GECOM stalling democracy

On December 21st, 2018 the successful passage of the historic no-confidence motion (NCM) brought by the Opposition PPP against the PNC-led coalition government triggered the compulsory holding of national and regional elections to determine a new government, in accordance with the mandate given by Art 106 (6) (7) of the Constitution, the highest law of the land. As such, it also became necessary for the Guyana Elections Commission (GECOM) to make preparations for such elections, in accordance with its mandate.
The government sadly, backtracked on its initial acceptance of the consequences of the NCM and took recourse to the courts; a move the Opposition immediately labelled as a delaying tactic to allow them to remain in office beyond the Constitutionally stipulated three months. In order to avoid a constitutional crisis brought on by the intransigence of the PNC-led government, the Leader of the Opposition met with President David Granger to discuss a way forward. One agreement reached was that without any prejudice, the Chief Whips of the two parties would meet with GECOM to discuss the modalities of holding elections in three months.
To its credit, the High Court accepted the urgency of the cases brought before it and declared it would issue a judgement on each of the four limbs the government had cited in its delaying maneuvers, by January 31st. This would then remove the legal impediment in the way of executing Art 106. But it was not a coincidence that GECOM did not follow the lead of the Courts to expeditiously address the matter of its readiness for holding elections within the three months deadline.
The CEO of GECOM asserted he could not meet with the two Whips unless and until instructed to do so by the GECOM Chairman. This 85-year old gentleman, who had been unilaterally appointed to his position by President Granger as “fit and proper”, had not been on the job for weeks and announced he would not be available until late in January.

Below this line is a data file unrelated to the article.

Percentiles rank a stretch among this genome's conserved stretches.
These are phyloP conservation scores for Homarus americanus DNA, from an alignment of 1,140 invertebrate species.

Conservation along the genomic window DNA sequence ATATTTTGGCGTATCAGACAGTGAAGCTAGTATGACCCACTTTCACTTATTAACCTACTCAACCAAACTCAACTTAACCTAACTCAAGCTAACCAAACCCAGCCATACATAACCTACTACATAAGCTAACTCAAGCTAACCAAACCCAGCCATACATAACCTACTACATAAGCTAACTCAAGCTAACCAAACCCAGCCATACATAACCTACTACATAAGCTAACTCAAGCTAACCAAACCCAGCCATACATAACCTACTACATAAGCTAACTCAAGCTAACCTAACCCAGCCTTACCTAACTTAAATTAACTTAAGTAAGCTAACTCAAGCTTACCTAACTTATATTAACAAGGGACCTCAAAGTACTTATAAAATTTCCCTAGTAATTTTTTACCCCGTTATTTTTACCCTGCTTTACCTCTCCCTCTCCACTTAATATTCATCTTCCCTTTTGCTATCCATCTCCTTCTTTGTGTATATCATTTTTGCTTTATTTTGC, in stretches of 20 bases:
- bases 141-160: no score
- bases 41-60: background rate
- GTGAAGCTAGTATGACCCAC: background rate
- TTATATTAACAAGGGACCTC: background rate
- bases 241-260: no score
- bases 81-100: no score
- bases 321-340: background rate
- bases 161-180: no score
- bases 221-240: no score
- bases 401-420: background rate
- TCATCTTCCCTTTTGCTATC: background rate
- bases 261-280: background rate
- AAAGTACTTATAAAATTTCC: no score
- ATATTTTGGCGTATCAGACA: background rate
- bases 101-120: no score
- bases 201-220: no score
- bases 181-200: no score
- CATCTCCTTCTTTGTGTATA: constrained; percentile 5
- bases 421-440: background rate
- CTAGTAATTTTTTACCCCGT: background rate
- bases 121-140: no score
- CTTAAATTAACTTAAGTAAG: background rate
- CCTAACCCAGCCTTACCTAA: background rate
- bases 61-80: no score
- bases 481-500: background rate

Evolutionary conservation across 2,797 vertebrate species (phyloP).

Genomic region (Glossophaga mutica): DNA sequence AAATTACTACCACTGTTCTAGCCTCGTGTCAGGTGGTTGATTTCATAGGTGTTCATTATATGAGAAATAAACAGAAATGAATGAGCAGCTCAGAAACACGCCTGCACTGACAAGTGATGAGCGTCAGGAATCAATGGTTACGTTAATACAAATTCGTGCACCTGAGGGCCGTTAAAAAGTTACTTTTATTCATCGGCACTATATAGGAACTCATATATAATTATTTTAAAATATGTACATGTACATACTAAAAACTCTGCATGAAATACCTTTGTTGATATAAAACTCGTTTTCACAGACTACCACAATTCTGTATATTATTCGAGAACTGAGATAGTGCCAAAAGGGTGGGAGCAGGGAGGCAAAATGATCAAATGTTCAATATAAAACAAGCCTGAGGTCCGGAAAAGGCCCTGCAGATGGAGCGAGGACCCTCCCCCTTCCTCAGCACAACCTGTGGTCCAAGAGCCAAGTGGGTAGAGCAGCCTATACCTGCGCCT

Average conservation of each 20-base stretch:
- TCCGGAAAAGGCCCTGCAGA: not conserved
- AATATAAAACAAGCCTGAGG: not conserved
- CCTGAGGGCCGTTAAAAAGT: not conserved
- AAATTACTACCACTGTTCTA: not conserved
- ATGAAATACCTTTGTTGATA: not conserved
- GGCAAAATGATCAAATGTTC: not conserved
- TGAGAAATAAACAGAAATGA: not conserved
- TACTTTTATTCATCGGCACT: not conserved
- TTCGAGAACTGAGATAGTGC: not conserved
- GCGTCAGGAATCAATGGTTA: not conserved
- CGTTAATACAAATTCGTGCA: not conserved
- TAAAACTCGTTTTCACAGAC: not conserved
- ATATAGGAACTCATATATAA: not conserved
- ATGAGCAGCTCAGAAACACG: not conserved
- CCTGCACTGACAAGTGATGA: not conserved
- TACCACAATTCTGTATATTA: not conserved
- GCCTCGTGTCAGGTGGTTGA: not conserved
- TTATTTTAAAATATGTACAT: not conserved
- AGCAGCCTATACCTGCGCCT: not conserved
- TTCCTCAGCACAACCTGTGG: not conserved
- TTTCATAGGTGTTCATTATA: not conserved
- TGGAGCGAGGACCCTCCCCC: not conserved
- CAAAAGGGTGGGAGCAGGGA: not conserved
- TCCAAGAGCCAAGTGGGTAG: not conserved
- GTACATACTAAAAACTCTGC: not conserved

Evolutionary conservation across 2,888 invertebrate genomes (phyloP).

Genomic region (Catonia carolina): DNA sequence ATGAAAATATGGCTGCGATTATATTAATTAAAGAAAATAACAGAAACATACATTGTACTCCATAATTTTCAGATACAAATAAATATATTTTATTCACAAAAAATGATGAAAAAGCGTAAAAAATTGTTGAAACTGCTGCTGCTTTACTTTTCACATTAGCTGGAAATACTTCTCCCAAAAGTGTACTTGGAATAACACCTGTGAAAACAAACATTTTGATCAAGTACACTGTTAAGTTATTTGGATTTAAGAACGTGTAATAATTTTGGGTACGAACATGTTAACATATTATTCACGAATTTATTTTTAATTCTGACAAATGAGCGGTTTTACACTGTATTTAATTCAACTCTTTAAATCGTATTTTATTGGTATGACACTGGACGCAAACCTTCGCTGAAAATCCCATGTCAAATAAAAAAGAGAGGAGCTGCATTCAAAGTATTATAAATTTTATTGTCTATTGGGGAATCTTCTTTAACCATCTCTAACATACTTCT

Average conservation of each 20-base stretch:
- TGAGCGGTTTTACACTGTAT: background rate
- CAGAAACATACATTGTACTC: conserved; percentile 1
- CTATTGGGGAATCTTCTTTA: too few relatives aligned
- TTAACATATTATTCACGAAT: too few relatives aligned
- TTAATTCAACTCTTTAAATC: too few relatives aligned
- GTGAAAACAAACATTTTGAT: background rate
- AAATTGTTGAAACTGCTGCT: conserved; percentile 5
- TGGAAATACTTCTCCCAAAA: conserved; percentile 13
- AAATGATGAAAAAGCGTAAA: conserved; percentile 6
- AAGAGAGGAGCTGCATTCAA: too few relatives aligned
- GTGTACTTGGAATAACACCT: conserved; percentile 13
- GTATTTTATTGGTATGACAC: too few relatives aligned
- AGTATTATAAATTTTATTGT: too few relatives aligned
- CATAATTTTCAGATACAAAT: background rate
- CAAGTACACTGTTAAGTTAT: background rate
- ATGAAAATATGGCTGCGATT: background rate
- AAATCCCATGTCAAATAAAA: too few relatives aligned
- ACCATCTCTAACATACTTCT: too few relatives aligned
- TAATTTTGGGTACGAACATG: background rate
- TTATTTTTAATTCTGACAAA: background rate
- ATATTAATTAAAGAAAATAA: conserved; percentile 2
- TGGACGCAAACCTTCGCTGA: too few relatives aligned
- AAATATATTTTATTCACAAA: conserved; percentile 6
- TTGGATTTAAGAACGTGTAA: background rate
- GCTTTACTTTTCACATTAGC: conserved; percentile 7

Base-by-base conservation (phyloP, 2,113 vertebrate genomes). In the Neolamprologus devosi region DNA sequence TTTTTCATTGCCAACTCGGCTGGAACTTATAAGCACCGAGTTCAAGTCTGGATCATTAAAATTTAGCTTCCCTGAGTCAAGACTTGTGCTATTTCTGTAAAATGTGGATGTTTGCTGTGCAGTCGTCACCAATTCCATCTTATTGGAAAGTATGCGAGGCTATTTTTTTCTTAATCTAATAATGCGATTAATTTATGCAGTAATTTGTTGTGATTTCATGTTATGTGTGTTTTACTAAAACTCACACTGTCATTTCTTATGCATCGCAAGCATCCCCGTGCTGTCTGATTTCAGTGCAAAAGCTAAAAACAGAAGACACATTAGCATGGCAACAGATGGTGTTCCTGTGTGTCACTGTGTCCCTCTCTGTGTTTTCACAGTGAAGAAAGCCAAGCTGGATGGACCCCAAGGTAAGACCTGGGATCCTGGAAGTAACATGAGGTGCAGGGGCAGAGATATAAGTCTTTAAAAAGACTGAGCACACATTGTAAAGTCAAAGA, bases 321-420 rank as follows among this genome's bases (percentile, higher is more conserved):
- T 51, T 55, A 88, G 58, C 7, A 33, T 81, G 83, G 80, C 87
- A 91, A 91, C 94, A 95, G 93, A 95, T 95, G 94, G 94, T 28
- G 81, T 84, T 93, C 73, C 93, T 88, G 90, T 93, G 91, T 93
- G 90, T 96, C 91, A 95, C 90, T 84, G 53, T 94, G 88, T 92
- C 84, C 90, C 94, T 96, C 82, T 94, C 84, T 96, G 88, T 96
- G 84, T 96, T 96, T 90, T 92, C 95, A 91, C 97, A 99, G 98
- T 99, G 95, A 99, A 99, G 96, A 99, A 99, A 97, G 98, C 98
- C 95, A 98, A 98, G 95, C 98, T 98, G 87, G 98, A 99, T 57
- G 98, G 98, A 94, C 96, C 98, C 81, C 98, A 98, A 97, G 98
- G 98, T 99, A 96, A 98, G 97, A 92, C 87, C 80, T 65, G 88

In the meantime, one would have thought if the CEO, who actually does not need permission to meet with anyone since he is in charge of the GECOM Secretariat, which actually conducts elections, would have set into motion the process by which all the different aspects of the exercise would have been placed on a timeline.
After all, GECOM had been conducting local and general elections since 1992 and would have created templates on which the new variable of time would be inserted. But when the Chairman finally showed up for work more than a month after the no-confidence motion was transmuted into a binding resolution, the CEO refused to issue any timelines. The meeting became mired in an acrimonious back and forting between the Government and Opposition Commissioners over what was and was not possible for elections by end March 2019.
This Gordian knot, created by the Government in its desperate rearguard move to stave off elections, could easily have been resolved by the GECOM CEO, with a statement of what exactly was the situation in terms of GECOM preparedness, which had always been premised as a process that was continuously in motion. One Opposition Commissioner, however, had elaborated on accelerated timelines for such facets as claims and objections to cull persons who had expired along with a new registration process to capture new voters, and had demonstrated that the end March deadline could still be met. A priori, however, the government Commissioners denied these contingencies and insisted that since the present list of voters would expire in April 2019, a completely new “house to house” registration process was demanded.
At this juncture of the impasse, the Chairman could have placed the matter to a vote in which he would have had to exercise his casting vote, but he refused to do so and abruptly concluded the meeting. So the institution that was created to ensure the procedural aspect of democracy be complied with, has now worked to deny it.